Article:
WASHINGTON — Congress is knocking nearly $1 billion off President Barack Obama's request for Afghanistan's security forces and instead devoting the money to buying more mine-resistant vehicles for U.S. troops there.
The move comes as top House-Senate lawmakers are putting the finishing touches on a $626 billion Pentagon spending bill that Democratic leaders hope to clear for Obama's signature by Friday. Passage of the politically popular measure has been held up for weeks because Democratic leaders want to attach other controversial items to it.
House leaders were leaning toward an end-of-session strategy Monday of wrapping the defense measure with a two-month extension of the government's ability to borrow. That authority is needed to avoid a default on the $12 trillion national debt.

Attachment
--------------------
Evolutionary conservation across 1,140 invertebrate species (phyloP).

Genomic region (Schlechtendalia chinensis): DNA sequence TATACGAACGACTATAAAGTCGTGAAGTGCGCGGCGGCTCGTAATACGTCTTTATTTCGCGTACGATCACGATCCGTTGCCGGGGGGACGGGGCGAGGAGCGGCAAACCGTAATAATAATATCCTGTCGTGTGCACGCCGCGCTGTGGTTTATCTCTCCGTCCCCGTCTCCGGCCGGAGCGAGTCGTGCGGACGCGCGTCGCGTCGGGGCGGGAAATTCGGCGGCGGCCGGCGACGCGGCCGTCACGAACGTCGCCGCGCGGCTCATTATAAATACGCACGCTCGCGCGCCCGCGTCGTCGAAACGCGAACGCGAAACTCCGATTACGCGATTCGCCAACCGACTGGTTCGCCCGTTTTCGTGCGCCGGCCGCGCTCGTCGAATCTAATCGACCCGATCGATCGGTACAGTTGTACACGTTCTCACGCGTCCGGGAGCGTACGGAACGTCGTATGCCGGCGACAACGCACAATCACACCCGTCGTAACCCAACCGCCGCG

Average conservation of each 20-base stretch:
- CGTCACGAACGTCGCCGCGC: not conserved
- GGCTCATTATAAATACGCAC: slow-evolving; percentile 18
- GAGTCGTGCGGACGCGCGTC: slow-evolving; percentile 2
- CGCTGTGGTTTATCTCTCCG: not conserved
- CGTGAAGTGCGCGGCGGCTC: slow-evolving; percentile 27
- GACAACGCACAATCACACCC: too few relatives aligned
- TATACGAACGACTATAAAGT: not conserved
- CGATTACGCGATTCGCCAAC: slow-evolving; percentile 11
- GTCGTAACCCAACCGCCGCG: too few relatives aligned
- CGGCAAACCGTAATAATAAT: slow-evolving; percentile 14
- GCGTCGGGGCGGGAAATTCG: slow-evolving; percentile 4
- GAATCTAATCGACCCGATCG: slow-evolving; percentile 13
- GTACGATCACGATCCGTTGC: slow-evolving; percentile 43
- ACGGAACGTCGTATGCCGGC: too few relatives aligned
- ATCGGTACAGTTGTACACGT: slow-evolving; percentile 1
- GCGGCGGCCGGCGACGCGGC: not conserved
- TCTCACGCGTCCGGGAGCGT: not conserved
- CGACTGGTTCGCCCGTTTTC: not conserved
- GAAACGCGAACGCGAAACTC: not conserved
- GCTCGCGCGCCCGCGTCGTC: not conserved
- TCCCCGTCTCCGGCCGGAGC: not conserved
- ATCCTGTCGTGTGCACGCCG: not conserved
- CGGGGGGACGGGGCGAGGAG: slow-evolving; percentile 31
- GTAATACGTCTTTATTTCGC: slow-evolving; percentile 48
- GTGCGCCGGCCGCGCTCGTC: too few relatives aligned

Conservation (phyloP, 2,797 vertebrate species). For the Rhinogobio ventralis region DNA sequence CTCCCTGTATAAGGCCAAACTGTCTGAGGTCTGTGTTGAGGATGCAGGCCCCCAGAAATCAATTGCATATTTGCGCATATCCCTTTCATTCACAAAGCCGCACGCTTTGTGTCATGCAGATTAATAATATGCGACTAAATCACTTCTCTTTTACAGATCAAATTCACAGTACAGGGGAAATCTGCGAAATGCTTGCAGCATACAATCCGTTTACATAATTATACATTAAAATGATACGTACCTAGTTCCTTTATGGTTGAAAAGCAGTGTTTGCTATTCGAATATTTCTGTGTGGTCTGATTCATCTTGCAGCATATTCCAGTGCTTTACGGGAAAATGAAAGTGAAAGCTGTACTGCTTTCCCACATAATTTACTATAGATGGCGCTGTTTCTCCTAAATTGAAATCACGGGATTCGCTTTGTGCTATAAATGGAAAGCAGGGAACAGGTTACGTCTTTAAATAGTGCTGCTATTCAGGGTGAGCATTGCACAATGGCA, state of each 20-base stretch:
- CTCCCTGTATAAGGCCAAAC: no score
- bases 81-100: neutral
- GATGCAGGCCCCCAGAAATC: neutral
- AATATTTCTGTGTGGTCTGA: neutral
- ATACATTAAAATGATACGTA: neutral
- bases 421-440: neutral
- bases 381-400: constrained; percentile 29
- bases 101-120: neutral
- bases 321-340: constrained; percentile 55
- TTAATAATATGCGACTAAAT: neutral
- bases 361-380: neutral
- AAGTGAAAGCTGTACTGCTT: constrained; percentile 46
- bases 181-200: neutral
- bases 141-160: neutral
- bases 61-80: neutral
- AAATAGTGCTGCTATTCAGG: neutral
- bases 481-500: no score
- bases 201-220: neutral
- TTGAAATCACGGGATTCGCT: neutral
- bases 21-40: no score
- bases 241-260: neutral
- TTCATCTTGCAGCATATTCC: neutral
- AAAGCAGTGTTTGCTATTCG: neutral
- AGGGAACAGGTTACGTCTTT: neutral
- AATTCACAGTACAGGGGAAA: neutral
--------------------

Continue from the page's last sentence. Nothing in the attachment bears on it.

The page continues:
The defense measure contains $128 billion to support Obama's February request for military operations in Iraq and Afghanistan. The president has yet to request funds for his recently announced troop increase in Afghanistan, and there is no money in the bill for that.
The defense measure would trim $900 million from the Pentagon's $7.5 billion budget to train Afghan security forces. It would use the money to buy about 1,400 additional mine-resistant vehicles suited for rugged conditions in Afghanistan.
The package contains about $465 million to develop an alternative engine for the F-35 Joint Strike Fighter, the Air Force's multimission fighter of the future. It has no funds for new F-22 fighters. Defense Secretary Robert Gates staked his reputation on killing the jobs-rich but well-over-budget F-22 program. The jet has its origins in the Cold War era and is poorly suited for anti-insurgent battles in Iraq and Afghanistan.